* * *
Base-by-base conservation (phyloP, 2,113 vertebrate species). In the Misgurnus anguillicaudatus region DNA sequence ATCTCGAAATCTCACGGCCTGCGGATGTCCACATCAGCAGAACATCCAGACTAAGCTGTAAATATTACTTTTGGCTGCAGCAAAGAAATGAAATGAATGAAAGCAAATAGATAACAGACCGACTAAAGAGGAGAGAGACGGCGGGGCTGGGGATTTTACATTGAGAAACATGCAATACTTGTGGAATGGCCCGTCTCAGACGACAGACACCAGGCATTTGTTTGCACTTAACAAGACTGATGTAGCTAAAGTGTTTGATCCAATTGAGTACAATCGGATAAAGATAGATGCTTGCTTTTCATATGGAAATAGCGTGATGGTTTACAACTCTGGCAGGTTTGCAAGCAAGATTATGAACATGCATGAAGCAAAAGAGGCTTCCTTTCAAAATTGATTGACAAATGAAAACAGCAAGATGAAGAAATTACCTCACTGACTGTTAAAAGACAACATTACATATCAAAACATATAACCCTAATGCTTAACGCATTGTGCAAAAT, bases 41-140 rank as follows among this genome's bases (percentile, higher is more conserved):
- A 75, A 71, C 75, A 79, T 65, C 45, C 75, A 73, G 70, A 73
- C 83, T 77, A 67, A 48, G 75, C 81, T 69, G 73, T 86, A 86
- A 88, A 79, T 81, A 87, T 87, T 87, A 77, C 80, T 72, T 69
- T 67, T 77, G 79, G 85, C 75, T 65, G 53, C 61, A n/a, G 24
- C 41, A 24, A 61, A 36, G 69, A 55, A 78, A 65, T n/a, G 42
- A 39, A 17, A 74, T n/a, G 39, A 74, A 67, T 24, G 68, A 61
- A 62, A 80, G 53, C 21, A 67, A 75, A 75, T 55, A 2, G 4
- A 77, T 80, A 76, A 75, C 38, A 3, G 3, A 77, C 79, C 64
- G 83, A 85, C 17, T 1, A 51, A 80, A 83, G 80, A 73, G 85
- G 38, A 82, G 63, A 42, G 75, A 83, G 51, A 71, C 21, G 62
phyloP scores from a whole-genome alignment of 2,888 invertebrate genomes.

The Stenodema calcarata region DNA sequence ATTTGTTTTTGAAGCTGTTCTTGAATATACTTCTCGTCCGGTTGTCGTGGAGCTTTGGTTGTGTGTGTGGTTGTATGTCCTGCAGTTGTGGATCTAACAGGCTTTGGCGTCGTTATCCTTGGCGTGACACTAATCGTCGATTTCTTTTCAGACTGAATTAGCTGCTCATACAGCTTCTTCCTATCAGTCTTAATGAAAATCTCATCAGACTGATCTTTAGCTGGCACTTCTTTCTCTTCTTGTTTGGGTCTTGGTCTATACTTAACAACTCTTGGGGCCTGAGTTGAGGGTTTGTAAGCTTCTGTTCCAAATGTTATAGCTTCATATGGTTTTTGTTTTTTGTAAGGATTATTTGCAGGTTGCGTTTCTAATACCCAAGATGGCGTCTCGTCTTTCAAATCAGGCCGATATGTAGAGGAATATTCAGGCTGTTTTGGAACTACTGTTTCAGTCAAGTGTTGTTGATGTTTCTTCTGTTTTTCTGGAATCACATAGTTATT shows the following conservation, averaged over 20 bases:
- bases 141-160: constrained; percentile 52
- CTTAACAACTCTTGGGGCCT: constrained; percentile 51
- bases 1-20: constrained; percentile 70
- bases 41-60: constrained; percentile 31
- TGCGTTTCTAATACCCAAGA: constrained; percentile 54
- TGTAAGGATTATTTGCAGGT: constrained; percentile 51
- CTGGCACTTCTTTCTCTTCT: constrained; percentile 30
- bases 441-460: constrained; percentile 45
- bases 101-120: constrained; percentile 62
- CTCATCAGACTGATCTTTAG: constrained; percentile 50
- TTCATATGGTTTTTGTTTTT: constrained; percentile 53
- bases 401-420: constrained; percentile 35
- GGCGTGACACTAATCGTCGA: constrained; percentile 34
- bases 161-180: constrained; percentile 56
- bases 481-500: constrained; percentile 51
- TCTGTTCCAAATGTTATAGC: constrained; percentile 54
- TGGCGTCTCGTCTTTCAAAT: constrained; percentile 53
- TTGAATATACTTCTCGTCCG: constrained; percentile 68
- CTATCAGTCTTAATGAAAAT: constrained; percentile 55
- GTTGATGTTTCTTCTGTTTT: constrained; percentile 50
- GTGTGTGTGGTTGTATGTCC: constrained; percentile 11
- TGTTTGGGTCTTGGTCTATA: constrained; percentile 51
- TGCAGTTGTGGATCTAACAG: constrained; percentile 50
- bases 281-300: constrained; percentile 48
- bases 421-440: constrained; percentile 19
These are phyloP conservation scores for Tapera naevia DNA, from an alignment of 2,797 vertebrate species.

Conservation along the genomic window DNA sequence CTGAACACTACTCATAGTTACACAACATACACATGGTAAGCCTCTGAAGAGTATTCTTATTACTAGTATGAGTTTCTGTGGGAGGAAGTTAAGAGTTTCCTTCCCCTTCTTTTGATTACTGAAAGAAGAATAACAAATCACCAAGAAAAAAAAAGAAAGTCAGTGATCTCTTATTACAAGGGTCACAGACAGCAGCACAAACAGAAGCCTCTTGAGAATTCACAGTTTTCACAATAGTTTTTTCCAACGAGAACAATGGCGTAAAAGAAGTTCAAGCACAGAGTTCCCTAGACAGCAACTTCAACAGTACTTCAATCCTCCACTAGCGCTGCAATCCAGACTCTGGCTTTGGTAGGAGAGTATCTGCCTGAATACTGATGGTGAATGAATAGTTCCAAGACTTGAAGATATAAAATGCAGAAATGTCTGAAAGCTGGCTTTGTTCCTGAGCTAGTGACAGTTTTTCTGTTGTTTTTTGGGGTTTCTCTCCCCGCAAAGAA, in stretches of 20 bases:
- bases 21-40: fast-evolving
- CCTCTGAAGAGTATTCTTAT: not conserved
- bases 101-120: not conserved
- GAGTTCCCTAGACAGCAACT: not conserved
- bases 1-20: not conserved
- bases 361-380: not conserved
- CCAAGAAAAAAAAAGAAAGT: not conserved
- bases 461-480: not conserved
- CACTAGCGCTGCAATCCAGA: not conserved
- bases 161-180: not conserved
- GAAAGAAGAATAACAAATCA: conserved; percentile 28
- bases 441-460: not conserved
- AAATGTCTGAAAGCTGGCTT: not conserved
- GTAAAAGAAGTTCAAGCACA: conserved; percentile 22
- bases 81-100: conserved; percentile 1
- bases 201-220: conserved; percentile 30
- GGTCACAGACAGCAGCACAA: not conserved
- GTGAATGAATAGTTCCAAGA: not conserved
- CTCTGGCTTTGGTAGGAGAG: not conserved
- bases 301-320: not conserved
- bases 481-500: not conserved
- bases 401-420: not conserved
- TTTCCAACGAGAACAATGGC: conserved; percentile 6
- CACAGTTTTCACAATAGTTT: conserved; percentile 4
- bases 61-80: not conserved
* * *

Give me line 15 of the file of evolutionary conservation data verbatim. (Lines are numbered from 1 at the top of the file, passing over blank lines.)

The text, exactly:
- CTTAACAACTCTTGGGGCCT: constrained; percentile 51